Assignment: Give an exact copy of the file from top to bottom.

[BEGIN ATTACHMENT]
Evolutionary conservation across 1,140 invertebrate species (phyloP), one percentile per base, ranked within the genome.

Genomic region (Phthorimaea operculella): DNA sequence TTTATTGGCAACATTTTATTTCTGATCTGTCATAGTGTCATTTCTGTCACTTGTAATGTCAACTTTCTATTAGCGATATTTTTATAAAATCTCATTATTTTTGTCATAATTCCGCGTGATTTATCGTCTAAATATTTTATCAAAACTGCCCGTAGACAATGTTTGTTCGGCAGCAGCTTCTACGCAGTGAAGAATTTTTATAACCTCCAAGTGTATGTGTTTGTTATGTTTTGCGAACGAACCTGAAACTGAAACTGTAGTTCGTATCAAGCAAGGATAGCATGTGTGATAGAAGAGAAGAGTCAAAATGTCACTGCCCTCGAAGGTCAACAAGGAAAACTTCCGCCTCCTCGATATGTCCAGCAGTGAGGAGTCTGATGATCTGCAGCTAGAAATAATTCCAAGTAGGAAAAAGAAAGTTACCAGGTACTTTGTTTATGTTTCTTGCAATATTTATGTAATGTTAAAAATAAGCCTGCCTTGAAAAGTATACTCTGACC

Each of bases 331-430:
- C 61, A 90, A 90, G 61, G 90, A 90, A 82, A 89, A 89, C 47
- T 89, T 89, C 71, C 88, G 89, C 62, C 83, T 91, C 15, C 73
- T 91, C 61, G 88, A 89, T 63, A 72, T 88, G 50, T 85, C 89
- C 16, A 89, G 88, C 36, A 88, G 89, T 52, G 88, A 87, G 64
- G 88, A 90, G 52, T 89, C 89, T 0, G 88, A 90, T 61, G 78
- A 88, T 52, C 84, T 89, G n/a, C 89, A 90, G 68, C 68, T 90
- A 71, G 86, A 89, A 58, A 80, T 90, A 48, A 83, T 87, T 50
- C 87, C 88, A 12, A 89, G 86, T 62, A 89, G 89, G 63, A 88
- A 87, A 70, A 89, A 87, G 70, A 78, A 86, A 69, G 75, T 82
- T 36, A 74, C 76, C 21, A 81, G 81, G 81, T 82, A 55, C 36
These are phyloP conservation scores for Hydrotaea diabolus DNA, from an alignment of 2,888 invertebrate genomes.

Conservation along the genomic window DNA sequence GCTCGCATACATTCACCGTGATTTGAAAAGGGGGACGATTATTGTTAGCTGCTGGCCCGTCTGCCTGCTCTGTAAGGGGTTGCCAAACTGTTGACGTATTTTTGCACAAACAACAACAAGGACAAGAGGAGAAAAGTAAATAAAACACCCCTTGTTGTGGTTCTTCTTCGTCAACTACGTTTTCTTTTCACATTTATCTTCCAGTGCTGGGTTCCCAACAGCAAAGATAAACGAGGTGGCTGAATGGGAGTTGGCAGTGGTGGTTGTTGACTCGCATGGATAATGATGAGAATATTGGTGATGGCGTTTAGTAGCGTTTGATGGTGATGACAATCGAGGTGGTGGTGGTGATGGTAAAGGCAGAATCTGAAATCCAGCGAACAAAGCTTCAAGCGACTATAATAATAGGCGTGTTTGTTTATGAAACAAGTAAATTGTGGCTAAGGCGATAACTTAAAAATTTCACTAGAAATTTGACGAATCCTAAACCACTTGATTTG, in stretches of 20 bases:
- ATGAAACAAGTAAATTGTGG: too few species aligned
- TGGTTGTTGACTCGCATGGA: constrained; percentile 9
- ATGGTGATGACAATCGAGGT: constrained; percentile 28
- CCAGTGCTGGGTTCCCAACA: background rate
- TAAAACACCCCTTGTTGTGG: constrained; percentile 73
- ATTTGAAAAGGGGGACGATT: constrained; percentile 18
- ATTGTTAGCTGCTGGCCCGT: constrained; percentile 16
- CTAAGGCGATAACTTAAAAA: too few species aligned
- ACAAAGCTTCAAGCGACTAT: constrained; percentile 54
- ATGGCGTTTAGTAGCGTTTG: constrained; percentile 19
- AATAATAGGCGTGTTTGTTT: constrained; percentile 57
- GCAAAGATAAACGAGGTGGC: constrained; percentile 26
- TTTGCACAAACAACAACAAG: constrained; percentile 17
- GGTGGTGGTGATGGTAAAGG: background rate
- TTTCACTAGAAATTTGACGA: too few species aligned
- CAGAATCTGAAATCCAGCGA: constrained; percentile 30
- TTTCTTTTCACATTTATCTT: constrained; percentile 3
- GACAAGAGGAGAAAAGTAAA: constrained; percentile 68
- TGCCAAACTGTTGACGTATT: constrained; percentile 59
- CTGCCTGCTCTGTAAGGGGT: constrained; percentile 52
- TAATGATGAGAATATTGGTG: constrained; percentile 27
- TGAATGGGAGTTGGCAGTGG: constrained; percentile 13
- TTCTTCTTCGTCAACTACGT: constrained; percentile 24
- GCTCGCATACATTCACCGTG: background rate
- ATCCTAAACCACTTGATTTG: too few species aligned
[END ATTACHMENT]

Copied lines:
Evolutionary conservation across 1,140 invertebrate species (phyloP), one percentile per base, ranked within the genome.

Genomic region (Phthorimaea operculella): DNA sequence TTTATTGGCAACATTTTATTTCTGATCTGTCATAGTGTCATTTCTGTCACTTGTAATGTCAACTTTCTATTAGCGATATTTTTATAAAATCTCATTATTTTTGTCATAATTCCGCGTGATTTATCGTCTAAATATTTTATCAAAACTGCCCGTAGACAATGTTTGTTCGGCAGCAGCTTCTACGCAGTGAAGAATTTTTATAACCTCCAAGTGTATGTGTTTGTTATGTTTTGCGAACGAACCTGAAACTGAAACTGTAGTTCGTATCAAGCAAGGATAGCATGTGTGATAGAAGAGAAGAGTCAAAATGTCACTGCCCTCGAAGGTCAACAAGGAAAACTTCCGCCTCCTCGATATGTCCAGCAGTGAGGAGTCTGATGATCTGCAGCTAGAAATAATTCCAAGTAGGAAAAAGAAAGTTACCAGGTACTTTGTTTATGTTTCTTGCAATATTTATGTAATGTTAAAAATAAGCCTGCCTTGAAAAGTATACTCTGACC

Each of bases 331-430:
- C 61, A 90, A 90, G 61, G 90, A 90, A 82, A 89, A 89, C 47
- T 89, T 89, C 71, C 88, G 89, C 62, C 83, T 91, C 15, C 73
- T 91, C 61, G 88, A 89, T 63, A 72, T 88, G 50, T 85, C 89
- C 16, A 89, G 88, C 36, A 88, G 89, T 52, G 88, A 87, G 64
- G 88, A 90, G 52, T 89, C 89, T 0, G 88, A 90, T 61, G 78
- A 88, T 52, C 84, T 89, G n/a, C 89, A 90, G 68, C 68, T 90
- A 71, G 86, A 89, A 58, A 80, T 90, A 48, A 83, T 87, T 50
- C 87, C 88, A 12, A 89, G 86, T 62, A 89, G 89, G 63, A 88
- A 87, A 70, A 89, A 87, G 70, A 78, A 86, A 69, G 75, T 82
- T 36, A 74, C 76, C 21, A 81, G 81, G 81, T 82, A 55, C 36
These are phyloP conservation scores for Hydrotaea diabolus DNA, from an alignment of 2,888 invertebrate genomes.

Conservation along the genomic window DNA sequence GCTCGCATACATTCACCGTGATTTGAAAAGGGGGACGATTATTGTTAGCTGCTGGCCCGTCTGCCTGCTCTGTAAGGGGTTGCCAAACTGTTGACGTATTTTTGCACAAACAACAACAAGGACAAGAGGAGAAAAGTAAATAAAACACCCCTTGTTGTGGTTCTTCTTCGTCAACTACGTTTTCTTTTCACATTTATCTTCCAGTGCTGGGTTCCCAACAGCAAAGATAAACGAGGTGGCTGAATGGGAGTTGGCAGTGGTGGTTGTTGACTCGCATGGATAATGATGAGAATATTGGTGATGGCGTTTAGTAGCGTTTGATGGTGATGACAATCGAGGTGGTGGTGGTGATGGTAAAGGCAGAATCTGAAATCCAGCGAACAAAGCTTCAAGCGACTATAATAATAGGCGTGTTTGTTTATGAAACAAGTAAATTGTGGCTAAGGCGATAACTTAAAAATTTCACTAGAAATTTGACGAATCCTAAACCACTTGATTTG, in stretches of 20 bases:
- ATGAAACAAGTAAATTGTGG: too few species aligned
- TGGTTGTTGACTCGCATGGA: constrained; percentile 9
- ATGGTGATGACAATCGAGGT: constrained; percentile 28
- CCAGTGCTGGGTTCCCAACA: background rate
- TAAAACACCCCTTGTTGTGG: constrained; percentile 73
- ATTTGAAAAGGGGGACGATT: constrained; percentile 18
- ATTGTTAGCTGCTGGCCCGT: constrained; percentile 16
- CTAAGGCGATAACTTAAAAA: too few species aligned
- ACAAAGCTTCAAGCGACTAT: constrained; percentile 54
- ATGGCGTTTAGTAGCGTTTG: constrained; percentile 19
- AATAATAGGCGTGTTTGTTT: constrained; percentile 57
- GCAAAGATAAACGAGGTGGC: constrained; percentile 26
- TTTGCACAAACAACAACAAG: constrained; percentile 17
- GGTGGTGGTGATGGTAAAGG: background rate
- TTTCACTAGAAATTTGACGA: too few species aligned
- CAGAATCTGAAATCCAGCGA: constrained; percentile 30
- TTTCTTTTCACATTTATCTT: constrained; percentile 3
- GACAAGAGGAGAAAAGTAAA: constrained; percentile 68
- TGCCAAACTGTTGACGTATT: constrained; percentile 59
- CTGCCTGCTCTGTAAGGGGT: constrained; percentile 52
- TAATGATGAGAATATTGGTG: constrained; percentile 27
- TGAATGGGAGTTGGCAGTGG: constrained; percentile 13
- TTCTTCTTCGTCAACTACGT: constrained; percentile 24
- GCTCGCATACATTCACCGTG: background rate
- ATCCTAAACCACTTGATTTG: too few species aligned